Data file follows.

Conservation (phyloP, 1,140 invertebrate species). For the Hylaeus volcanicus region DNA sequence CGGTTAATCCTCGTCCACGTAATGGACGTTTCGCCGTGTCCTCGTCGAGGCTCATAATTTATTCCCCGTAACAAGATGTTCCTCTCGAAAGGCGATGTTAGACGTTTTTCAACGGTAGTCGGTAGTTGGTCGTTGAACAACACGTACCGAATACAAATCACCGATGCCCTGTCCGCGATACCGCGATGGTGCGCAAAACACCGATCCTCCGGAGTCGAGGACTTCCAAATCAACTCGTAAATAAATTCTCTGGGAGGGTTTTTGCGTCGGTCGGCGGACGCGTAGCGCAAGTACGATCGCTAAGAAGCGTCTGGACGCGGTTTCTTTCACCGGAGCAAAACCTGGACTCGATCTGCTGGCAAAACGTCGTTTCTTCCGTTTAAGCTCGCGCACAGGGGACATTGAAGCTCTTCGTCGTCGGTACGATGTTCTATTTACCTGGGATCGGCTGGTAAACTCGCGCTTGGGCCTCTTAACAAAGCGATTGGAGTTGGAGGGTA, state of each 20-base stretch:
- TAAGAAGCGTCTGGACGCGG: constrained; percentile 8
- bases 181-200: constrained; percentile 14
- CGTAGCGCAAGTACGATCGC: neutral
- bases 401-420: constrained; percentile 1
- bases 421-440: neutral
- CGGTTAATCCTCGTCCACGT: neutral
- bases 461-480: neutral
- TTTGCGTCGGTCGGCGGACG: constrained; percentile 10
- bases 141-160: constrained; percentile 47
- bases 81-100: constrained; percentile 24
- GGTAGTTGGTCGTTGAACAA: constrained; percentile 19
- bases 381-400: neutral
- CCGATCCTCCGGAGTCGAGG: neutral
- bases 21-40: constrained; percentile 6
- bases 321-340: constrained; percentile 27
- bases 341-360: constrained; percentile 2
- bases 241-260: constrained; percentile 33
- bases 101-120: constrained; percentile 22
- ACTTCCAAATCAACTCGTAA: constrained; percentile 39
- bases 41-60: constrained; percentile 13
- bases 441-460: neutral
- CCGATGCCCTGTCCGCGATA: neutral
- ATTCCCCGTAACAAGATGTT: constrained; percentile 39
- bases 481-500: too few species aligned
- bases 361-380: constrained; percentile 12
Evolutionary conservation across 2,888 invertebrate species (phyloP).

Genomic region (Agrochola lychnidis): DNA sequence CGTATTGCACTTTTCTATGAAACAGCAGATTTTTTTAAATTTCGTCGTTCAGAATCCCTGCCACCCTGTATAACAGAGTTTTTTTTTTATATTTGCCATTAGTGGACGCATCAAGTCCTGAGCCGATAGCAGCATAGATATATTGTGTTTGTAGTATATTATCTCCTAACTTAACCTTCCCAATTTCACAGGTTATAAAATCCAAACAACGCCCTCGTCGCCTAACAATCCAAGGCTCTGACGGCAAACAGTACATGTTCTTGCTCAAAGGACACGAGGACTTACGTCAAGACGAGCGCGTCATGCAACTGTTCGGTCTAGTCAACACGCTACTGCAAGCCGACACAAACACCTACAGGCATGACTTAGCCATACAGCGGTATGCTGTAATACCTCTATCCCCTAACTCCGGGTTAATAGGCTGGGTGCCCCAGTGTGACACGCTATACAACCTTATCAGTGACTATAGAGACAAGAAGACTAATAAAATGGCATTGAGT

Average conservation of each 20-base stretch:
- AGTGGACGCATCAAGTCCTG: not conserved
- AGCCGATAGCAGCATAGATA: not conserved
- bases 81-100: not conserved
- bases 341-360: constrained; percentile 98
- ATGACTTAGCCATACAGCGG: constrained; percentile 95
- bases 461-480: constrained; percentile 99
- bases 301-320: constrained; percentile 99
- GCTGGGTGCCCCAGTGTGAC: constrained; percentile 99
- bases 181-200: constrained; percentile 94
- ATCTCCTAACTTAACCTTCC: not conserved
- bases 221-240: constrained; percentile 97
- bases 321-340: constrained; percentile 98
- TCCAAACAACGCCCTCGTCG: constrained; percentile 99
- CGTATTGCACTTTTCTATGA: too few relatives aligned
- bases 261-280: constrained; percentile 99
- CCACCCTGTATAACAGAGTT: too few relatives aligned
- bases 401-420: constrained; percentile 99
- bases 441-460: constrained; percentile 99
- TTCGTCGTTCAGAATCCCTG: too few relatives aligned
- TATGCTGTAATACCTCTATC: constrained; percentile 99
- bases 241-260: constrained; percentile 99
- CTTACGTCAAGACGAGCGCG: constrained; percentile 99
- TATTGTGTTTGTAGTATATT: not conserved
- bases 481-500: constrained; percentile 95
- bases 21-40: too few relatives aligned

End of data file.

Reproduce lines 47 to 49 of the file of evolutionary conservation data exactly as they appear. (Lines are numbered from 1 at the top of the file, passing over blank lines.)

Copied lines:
- bases 441-460: constrained; percentile 99
- TTCGTCGTTCAGAATCCCTG: too few relatives aligned
- TATGCTGTAATACCTCTATC: constrained; percentile 99